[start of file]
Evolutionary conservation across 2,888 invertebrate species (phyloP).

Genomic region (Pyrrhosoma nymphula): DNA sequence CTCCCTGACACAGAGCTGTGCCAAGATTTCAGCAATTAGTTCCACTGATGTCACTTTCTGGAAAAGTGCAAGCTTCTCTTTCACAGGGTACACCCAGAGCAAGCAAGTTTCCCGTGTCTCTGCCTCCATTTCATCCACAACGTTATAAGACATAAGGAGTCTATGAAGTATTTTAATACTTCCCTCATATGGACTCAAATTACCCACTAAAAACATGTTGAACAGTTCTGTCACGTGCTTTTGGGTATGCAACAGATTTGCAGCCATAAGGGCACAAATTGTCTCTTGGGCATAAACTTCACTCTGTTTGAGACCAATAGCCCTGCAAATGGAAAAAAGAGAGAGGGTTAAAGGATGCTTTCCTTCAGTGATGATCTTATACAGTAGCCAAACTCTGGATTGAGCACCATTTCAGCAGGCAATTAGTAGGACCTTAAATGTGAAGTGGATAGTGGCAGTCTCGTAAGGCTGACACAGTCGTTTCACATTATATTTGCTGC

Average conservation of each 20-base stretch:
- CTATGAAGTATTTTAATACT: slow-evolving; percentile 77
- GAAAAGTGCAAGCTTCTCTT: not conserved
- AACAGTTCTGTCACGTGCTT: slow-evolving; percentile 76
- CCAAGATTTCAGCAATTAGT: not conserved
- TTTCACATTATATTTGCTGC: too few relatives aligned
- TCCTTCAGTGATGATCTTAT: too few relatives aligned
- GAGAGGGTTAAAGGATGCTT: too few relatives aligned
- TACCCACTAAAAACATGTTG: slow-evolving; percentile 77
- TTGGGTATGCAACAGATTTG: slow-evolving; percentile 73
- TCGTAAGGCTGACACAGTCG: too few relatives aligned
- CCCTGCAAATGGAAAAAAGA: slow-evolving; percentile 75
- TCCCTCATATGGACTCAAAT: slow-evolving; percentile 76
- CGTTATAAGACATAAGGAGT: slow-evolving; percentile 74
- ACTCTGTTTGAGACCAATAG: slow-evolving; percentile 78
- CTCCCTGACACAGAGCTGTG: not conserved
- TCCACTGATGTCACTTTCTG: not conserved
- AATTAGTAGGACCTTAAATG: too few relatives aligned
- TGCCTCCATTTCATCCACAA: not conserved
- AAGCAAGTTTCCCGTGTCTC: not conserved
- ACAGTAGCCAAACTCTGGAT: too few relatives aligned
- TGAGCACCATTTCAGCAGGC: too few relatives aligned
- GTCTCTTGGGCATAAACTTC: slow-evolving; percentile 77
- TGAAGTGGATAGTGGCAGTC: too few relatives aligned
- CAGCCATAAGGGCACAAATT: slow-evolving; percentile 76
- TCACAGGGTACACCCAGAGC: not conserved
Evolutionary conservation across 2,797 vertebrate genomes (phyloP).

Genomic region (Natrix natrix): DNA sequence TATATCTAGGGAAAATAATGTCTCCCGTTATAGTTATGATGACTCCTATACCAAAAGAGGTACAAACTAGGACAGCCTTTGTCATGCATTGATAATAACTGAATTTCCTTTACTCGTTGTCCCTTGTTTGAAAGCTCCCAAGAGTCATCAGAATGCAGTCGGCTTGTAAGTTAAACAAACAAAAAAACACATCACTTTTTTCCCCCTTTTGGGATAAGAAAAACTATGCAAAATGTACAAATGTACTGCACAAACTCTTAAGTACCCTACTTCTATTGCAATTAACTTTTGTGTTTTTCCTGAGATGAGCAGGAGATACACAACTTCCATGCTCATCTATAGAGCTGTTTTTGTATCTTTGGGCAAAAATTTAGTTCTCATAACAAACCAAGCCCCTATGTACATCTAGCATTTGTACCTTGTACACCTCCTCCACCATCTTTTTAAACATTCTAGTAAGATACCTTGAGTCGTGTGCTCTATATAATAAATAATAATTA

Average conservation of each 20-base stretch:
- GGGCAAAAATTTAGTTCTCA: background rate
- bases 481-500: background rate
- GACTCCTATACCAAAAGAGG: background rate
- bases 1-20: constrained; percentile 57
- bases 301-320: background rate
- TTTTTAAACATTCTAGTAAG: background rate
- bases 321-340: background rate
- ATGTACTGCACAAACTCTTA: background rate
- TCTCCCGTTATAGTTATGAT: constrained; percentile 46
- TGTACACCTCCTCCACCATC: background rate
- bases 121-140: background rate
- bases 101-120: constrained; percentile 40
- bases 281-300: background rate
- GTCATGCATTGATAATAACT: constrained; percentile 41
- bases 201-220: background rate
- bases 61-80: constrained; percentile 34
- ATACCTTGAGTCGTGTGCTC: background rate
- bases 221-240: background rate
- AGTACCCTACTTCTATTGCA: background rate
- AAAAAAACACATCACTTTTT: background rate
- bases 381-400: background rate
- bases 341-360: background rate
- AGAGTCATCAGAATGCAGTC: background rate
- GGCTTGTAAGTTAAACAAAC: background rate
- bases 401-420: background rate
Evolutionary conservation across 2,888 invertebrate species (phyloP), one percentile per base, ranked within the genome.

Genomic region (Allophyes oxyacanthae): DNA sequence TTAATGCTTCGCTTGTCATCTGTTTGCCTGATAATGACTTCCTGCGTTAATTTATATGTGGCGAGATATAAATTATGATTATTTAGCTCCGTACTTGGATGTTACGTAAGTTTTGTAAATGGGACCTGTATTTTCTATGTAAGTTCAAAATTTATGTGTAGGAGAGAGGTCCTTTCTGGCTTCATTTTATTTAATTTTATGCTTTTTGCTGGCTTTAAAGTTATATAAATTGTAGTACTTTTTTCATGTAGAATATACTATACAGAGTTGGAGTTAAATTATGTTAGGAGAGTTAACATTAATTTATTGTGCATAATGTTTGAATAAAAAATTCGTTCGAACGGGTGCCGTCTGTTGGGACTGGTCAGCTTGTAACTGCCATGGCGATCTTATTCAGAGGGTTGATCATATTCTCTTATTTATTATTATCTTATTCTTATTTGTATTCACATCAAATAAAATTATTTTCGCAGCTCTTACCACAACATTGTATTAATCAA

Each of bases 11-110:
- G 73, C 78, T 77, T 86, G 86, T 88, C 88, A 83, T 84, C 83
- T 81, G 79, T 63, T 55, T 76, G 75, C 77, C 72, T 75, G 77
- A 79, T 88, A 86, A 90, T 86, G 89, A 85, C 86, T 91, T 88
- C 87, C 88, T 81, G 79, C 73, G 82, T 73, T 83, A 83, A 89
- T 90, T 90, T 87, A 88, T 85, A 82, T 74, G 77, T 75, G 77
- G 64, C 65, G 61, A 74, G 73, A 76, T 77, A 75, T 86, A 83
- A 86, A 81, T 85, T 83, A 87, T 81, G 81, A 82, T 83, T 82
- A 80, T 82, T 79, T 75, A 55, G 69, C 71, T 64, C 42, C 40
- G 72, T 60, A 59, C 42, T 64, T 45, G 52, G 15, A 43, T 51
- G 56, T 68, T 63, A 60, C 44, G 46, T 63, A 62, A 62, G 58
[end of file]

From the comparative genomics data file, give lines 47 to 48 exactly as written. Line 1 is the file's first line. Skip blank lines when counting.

- bases 61-80: constrained; percentile 34
- ATACCTTGAGTCGTGTGCTC: background rate